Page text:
Novel Writing Methods #2: The Light Outline
What is the Light Outline?
An outline is when a writer puts down on paper the series of events that a book will contain. It is a way of planning the book out in advance.
A light outline is, specifically, a list of scenes that the writer plans on putting in the book. The scenes can be moved around, but the final order is the 'outline'. This does not mean the outline will not change...far from it. Many writers do change the order of scenes between initial outline and final product.
How Do You Make A Light Outline?
There are two common methods. Some writers simply write a list. This is much easier with a word processor, allowing mistakes to be erased before the list is printed out.
Many, however, actually use index cards and write each scene down on a card then set them out. This is called 'story boarding' and is a common technique in movies and television, where a committee of different people may be working on the script. The index cards can be shuffled around until a final version is put together. Often this is then pinned up to a board of some kind (hence story board).
Advantages of the Light Outline
1. You know where you are going. For some writers, it is essential to have each twist of the story planned out before they start.
2. It is easy to move scenes around. Because all you have is the list of scenes and maybe a sentence or two about what occurs, fixing the order is a lot easier than in the 'heavy outline' method.
3. It makes it easy to break the task of writing the novel down into smaller segments, treating each scene as a task that has to be completed.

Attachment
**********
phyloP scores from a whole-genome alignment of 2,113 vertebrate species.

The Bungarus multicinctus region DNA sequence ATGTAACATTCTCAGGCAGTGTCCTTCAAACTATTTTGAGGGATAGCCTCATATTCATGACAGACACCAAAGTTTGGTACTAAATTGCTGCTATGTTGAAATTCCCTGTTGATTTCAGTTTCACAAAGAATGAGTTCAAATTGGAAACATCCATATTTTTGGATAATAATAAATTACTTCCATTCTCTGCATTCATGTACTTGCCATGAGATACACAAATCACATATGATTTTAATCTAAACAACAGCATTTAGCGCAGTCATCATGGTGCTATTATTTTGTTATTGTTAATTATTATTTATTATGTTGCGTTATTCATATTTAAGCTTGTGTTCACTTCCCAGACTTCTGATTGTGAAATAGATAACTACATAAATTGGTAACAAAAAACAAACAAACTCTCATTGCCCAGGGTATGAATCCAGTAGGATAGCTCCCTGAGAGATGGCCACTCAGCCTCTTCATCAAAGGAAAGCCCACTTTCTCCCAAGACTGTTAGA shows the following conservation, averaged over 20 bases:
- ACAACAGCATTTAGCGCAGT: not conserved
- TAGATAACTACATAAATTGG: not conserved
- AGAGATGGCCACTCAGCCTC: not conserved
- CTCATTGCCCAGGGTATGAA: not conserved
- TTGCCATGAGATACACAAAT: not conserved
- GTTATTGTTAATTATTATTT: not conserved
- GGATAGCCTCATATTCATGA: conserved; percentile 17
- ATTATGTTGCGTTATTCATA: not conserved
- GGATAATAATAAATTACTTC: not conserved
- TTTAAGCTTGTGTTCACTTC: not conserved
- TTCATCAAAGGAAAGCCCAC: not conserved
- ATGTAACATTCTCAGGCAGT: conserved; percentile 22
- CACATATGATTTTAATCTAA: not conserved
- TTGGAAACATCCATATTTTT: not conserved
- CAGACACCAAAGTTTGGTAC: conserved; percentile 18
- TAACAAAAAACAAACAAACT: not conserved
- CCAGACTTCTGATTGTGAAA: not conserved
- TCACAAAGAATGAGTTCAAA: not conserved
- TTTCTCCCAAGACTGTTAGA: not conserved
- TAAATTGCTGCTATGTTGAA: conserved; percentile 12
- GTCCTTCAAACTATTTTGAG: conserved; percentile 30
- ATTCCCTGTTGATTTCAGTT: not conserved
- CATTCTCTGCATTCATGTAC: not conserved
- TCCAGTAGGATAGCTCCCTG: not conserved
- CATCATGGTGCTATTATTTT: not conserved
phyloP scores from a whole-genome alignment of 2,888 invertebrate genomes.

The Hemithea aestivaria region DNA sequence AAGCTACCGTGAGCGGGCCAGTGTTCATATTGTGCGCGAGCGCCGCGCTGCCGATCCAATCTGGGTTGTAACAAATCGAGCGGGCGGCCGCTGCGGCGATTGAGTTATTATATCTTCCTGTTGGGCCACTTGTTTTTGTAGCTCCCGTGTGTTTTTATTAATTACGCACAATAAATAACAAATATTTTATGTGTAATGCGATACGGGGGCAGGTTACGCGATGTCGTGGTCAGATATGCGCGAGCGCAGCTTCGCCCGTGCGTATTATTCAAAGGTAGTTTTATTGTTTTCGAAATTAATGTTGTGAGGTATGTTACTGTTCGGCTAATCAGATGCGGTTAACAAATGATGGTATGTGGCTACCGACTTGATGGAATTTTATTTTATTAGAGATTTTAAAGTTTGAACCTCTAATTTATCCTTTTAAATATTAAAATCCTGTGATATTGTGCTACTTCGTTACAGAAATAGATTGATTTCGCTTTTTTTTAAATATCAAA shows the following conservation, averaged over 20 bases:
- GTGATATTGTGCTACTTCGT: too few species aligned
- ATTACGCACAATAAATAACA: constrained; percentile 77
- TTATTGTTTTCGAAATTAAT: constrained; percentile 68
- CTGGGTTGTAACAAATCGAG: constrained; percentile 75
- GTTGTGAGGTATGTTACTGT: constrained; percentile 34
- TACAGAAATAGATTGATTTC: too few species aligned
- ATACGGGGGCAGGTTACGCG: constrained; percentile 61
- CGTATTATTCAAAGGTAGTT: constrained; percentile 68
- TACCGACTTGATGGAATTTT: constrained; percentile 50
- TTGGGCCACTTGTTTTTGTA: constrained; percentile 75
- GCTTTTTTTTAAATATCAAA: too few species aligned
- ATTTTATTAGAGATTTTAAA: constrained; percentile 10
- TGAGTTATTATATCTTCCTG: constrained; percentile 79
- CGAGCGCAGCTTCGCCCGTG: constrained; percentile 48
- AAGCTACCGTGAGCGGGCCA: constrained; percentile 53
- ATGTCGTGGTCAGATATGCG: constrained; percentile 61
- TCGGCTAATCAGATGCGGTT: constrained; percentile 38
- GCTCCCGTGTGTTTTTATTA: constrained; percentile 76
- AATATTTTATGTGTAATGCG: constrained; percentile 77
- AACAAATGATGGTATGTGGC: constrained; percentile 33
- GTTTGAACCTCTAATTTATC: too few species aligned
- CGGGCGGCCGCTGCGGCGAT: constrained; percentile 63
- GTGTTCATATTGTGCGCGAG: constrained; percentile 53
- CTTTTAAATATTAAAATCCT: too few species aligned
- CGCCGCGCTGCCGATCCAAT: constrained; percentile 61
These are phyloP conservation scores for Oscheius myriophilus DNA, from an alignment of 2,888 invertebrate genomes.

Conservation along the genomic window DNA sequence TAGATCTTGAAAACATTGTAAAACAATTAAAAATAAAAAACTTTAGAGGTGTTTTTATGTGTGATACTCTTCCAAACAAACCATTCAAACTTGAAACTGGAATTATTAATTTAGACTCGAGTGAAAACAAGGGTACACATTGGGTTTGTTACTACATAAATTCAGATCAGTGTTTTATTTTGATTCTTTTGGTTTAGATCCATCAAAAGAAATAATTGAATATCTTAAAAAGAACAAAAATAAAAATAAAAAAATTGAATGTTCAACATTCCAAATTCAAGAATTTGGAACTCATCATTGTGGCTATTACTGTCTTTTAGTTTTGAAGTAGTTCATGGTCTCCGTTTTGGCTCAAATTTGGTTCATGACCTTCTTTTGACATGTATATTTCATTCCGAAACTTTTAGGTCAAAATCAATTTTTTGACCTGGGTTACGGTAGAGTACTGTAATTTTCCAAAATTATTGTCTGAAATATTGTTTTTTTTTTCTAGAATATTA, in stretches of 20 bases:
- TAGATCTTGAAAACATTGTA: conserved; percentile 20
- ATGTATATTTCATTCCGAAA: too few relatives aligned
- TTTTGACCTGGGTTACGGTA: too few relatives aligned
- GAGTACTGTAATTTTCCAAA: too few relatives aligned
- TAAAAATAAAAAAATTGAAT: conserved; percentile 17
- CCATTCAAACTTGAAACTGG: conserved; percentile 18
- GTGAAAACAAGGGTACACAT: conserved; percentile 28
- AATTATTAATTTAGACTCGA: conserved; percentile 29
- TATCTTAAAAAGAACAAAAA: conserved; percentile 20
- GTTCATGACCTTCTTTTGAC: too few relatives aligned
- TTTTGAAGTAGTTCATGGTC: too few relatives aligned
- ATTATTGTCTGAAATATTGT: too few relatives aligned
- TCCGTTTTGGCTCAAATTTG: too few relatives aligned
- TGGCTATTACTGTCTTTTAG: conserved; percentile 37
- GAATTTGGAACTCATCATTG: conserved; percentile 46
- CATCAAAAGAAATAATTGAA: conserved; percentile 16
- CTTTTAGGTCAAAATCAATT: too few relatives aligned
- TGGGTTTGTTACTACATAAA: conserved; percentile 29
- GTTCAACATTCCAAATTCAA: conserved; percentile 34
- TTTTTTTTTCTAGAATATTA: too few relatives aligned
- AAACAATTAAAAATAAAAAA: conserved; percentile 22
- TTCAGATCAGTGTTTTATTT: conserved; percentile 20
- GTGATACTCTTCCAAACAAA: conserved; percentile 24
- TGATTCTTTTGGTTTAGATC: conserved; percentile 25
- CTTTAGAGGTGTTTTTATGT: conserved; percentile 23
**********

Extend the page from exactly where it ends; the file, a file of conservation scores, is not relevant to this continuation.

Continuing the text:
4. You can, if you feel like it, write the book out of order. Many writers who outline actually write the ending of the book first.
Disadvantages of the Light Outline
1. Some writers feel that once a story is done they are done. For such writers, outlining first may actually result in writer's block as their brain tries to insist that the story is, in fact, finished.
2. Having an outline can force the story in a specific direction. If it then gets away from you (as happens) and goes in a different one, an outliner may find herself forced to rewrite the entire outline.
3. For some writers, the light outline is not enough and they find towards the end of the process that they have forgotten what they meant in their own notes.
A light outline is a good method for writers who feel the need for a road map to their stories. It is a poor one for people who find that their plans don't survive contact with their characters or for those whose brain works in such a manner that finishing the outline feels like finishing the book.
Also, for some writers, a light outline is not sufficient. In the next hub, part three, the heavy outline method is discussed. This is a very similar technique, but with some key differences.
Other hubs in this series: